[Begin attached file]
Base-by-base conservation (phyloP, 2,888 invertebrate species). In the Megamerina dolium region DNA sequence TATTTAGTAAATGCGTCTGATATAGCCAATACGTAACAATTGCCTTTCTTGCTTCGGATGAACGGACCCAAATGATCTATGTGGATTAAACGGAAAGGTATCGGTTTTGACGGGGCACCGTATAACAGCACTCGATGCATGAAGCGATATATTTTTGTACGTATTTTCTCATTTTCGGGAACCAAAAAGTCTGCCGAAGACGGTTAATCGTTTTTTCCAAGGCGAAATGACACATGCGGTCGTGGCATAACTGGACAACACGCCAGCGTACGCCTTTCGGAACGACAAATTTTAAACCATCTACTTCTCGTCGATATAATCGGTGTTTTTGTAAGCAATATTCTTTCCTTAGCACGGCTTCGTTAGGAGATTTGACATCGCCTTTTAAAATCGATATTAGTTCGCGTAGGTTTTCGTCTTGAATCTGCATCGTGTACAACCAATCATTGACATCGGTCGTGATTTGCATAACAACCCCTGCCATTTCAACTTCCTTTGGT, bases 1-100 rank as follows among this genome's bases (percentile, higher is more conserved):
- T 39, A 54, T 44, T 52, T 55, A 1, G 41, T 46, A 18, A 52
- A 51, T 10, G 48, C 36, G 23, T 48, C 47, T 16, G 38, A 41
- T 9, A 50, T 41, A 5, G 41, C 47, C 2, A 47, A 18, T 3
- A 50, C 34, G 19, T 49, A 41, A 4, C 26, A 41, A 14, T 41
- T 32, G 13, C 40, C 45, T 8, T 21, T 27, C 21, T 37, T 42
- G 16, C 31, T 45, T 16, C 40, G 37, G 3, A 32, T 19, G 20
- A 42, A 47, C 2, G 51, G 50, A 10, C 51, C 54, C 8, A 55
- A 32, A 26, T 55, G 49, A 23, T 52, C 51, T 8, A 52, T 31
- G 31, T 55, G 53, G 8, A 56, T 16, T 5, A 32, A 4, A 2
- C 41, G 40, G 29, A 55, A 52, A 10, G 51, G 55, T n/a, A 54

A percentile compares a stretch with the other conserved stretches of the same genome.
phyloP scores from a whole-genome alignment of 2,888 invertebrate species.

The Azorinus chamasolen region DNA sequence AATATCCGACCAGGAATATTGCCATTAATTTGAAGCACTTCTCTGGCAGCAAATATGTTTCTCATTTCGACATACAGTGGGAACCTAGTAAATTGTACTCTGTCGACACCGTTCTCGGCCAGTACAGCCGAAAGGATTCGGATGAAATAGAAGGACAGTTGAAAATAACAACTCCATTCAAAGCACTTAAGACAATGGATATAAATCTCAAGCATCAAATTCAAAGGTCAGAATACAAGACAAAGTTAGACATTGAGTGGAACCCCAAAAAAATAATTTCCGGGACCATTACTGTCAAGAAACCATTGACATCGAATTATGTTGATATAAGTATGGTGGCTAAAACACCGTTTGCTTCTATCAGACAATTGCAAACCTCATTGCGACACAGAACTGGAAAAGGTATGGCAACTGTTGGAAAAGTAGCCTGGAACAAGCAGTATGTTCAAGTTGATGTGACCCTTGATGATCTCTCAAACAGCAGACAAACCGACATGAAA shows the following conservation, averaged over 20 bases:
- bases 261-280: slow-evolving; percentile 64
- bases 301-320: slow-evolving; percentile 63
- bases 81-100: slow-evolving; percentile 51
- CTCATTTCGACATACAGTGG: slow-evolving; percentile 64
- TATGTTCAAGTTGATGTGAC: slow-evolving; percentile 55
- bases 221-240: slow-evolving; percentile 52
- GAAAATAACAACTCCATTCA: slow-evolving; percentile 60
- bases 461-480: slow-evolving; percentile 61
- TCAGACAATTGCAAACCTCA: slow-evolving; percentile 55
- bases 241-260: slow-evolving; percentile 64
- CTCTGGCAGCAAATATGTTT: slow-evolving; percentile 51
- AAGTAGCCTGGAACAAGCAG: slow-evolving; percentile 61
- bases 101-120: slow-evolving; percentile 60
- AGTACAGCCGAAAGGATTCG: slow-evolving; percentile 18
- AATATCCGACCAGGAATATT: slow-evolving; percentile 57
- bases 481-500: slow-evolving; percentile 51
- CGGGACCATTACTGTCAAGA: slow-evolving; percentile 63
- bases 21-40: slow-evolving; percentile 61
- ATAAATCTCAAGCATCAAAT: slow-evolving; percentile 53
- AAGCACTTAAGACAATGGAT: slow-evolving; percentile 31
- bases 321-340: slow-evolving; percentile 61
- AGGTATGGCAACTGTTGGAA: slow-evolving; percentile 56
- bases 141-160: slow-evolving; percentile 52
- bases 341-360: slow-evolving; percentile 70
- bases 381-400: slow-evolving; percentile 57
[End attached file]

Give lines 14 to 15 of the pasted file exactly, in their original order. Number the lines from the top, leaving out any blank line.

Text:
The Azorinus chamasolen region DNA sequence AATATCCGACCAGGAATATTGCCATTAATTTGAAGCACTTCTCTGGCAGCAAATATGTTTCTCATTTCGACATACAGTGGGAACCTAGTAAATTGTACTCTGTCGACACCGTTCTCGGCCAGTACAGCCGAAAGGATTCGGATGAAATAGAAGGACAGTTGAAAATAACAACTCCATTCAAAGCACTTAAGACAATGGATATAAATCTCAAGCATCAAATTCAAAGGTCAGAATACAAGACAAAGTTAGACATTGAGTGGAACCCCAAAAAAATAATTTCCGGGACCATTACTGTCAAGAAACCATTGACATCGAATTATGTTGATATAAGTATGGTGGCTAAAACACCGTTTGCTTCTATCAGACAATTGCAAACCTCATTGCGACACAGAACTGGAAAAGGTATGGCAACTGTTGGAAAAGTAGCCTGGAACAAGCAGTATGTTCAAGTTGATGTGACCCTTGATGATCTCTCAAACAGCAGACAAACCGACATGAAA shows the following conservation, averaged over 20 bases:
- bases 261-280: slow-evolving; percentile 64